Purchasing a slow feeder bowl is the best way to get your dog to chew their food. Most dogs inhale their food because they’re eating too fast. When you slow down their eating pace (by using a slow feeder), they’ll be more likely to chew their food.
Some dogs inhale their food quicker than you’re able to pour it into their bowl. Fortunately, there are quite a few ways to get a dog to slow down and actually chew food.
Depending on the dog’s motivation for eating so quickly, it’s usually pretty easy to slow down the eating process.
Getting a Dog to Slow Down and Chew Food
Make Mealtime More Relaxing
Canines are pack animals, so they’re conditioned to devour food before another pack member gets to it.
If your dog eats fast, he probably learned this behavior as a puppy when there was a lot of competition for food.
If you have more than one dog, try feeding them in separate rooms so they don’t feel like their food may be stolen at any moment.
Buy a Slow Feeder Bowl
A slow feeder bowl is a food bowl with multiple small compartments in which the dog must work to retrieve each bite of food.
This greatly slows down the eating process because the dog won’t have access to large mouthfuls at a time.
Make Your Own Slow Feeder Bowl
If you don’t want to spend the money on a slow feeder bowl, you can make your own. Take a small kitchen bowl and turn it upside down in your dog’s food bowl before adding food.
Like store-bought slow feeders, this will slow the dog down as he works to get around the kitchen bowl to get to the food.
Placing balls or other toys on top of the food can also work, as long as they’re big enough to not be a choking hazard.
Other Kitchen Items
Feeding your dog from a muffin tin or baking sheet is another way to reduce eating speed. Having to take food from multiple muffin compartments will prevent quick eating.
Something with a flat and shallow surface (such as a baking sheet) will make it harder for your dog to get a massive amount of food in one bite when compared to a deep bowl.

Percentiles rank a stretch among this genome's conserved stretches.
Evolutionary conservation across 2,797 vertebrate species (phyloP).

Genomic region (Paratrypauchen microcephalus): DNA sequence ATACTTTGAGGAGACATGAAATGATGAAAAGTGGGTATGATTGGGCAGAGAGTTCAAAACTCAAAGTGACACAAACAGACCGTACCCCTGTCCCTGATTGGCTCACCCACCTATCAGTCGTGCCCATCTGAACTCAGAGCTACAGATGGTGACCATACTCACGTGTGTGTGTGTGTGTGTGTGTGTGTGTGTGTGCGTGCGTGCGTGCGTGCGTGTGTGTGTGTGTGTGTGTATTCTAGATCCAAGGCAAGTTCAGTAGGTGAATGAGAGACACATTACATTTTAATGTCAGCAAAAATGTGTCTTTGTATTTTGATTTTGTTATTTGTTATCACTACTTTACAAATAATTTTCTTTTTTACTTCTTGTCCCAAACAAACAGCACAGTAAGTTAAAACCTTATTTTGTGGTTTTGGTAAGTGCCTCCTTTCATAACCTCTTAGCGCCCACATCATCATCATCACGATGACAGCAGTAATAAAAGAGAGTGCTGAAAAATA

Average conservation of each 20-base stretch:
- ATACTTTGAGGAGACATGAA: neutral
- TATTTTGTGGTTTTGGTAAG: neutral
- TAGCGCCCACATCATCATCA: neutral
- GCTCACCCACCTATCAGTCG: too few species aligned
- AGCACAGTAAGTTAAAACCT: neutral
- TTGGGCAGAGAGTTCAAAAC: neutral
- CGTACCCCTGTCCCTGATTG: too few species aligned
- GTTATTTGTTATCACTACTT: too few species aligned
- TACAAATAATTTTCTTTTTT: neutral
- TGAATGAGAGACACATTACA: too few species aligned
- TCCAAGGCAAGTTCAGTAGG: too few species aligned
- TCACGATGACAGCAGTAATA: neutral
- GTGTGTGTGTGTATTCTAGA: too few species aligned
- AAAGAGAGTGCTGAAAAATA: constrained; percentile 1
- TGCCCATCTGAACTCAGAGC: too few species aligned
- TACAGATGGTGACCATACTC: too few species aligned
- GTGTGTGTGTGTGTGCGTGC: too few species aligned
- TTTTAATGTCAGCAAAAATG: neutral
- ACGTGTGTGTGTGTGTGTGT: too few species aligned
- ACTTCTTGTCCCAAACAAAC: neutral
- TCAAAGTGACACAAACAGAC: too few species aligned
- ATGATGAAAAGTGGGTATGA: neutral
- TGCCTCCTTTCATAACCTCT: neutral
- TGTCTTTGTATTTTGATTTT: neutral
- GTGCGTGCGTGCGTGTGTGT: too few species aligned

Switch to a Plastic Bowl
The noise and reflection of metal bowls scare some dogs, so they may eat quickly to get it over with as soon as possible.
Switching to a plastic bowl can solve this problem since plastic makes less noise when struck and is non-reflective.
Wet the Food
Switching from dry dog food to wet, or mixing wet food or water with dry dog food will often make a dog more likely to chew the food.
This is an especially good tactic to use with older dogs, who sometimes don’t chew dry food due to dental issues. Wetting the food softens it and can make it easier on their teeth.
Feed Smaller Meals
A dog can only eat as much as he’s given, so feeding two or three smaller meals per day instead of one large meal reduces the amount of food a dog can eat at one time.
More frequent feedings can reduce some of his food anxiety since he knows he won’t have to wait 24 hours until the next meal.
Food puzzles are toys that contain dog food, and the dog has to interact with the toy for small amounts of food to be dispensed.
This is an especially great option for dogs that are left alone for long periods, as the mental stimulation helps ease boredom.
Automatic food dispensers release small amounts of food throughout the day, at the times you schedule.
As with many of the examples listed above, limiting the dog’s access to all the food at once will reduce food anxiety.